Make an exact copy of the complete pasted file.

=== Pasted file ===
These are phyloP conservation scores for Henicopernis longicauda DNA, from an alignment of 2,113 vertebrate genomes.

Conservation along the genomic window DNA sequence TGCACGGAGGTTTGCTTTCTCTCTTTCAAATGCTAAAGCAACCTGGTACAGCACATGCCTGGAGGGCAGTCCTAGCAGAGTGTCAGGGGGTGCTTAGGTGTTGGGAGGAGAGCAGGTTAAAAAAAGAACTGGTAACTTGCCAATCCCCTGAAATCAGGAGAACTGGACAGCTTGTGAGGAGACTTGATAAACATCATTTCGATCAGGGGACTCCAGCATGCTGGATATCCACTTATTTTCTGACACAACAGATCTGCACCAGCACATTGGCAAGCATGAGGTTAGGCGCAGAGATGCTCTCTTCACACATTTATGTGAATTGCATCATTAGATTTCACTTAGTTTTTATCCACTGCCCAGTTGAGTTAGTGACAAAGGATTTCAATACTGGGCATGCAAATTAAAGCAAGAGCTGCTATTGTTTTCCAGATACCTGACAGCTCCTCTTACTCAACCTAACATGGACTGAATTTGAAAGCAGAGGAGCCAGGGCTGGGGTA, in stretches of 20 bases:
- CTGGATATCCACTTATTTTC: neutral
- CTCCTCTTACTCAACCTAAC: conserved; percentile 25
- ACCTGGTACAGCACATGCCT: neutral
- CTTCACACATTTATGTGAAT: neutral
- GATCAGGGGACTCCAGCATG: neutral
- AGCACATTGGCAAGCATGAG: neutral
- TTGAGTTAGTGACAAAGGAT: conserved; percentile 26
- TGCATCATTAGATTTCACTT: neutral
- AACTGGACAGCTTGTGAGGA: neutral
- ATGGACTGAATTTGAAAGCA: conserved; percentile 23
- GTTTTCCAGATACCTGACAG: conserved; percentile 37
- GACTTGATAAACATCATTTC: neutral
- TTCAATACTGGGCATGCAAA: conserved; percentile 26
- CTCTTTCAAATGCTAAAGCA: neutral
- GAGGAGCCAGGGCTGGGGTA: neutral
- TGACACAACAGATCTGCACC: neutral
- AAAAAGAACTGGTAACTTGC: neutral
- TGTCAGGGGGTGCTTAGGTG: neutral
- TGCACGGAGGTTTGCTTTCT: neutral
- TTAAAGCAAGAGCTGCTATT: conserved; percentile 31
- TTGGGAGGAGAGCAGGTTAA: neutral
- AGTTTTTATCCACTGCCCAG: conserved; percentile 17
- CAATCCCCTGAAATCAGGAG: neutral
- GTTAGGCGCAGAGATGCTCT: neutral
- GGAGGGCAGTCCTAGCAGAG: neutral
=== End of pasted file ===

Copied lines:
These are phyloP conservation scores for Henicopernis longicauda DNA, from an alignment of 2,113 vertebrate genomes.

Conservation along the genomic window DNA sequence TGCACGGAGGTTTGCTTTCTCTCTTTCAAATGCTAAAGCAACCTGGTACAGCACATGCCTGGAGGGCAGTCCTAGCAGAGTGTCAGGGGGTGCTTAGGTGTTGGGAGGAGAGCAGGTTAAAAAAAGAACTGGTAACTTGCCAATCCCCTGAAATCAGGAGAACTGGACAGCTTGTGAGGAGACTTGATAAACATCATTTCGATCAGGGGACTCCAGCATGCTGGATATCCACTTATTTTCTGACACAACAGATCTGCACCAGCACATTGGCAAGCATGAGGTTAGGCGCAGAGATGCTCTCTTCACACATTTATGTGAATTGCATCATTAGATTTCACTTAGTTTTTATCCACTGCCCAGTTGAGTTAGTGACAAAGGATTTCAATACTGGGCATGCAAATTAAAGCAAGAGCTGCTATTGTTTTCCAGATACCTGACAGCTCCTCTTACTCAACCTAACATGGACTGAATTTGAAAGCAGAGGAGCCAGGGCTGGGGTA, in stretches of 20 bases:
- CTGGATATCCACTTATTTTC: neutral
- CTCCTCTTACTCAACCTAAC: conserved; percentile 25
- ACCTGGTACAGCACATGCCT: neutral
- CTTCACACATTTATGTGAAT: neutral
- GATCAGGGGACTCCAGCATG: neutral
- AGCACATTGGCAAGCATGAG: neutral
- TTGAGTTAGTGACAAAGGAT: conserved; percentile 26
- TGCATCATTAGATTTCACTT: neutral
- AACTGGACAGCTTGTGAGGA: neutral
- ATGGACTGAATTTGAAAGCA: conserved; percentile 23
- GTTTTCCAGATACCTGACAG: conserved; percentile 37
- GACTTGATAAACATCATTTC: neutral
- TTCAATACTGGGCATGCAAA: conserved; percentile 26
- CTCTTTCAAATGCTAAAGCA: neutral
- GAGGAGCCAGGGCTGGGGTA: neutral
- TGACACAACAGATCTGCACC: neutral
- AAAAAGAACTGGTAACTTGC: neutral
- TGTCAGGGGGTGCTTAGGTG: neutral
- TGCACGGAGGTTTGCTTTCT: neutral
- TTAAAGCAAGAGCTGCTATT: conserved; percentile 31
- TTGGGAGGAGAGCAGGTTAA: neutral
- AGTTTTTATCCACTGCCCAG: conserved; percentile 17
- CAATCCCCTGAAATCAGGAG: neutral
- GTTAGGCGCAGAGATGCTCT: neutral
- GGAGGGCAGTCCTAGCAGAG: neutral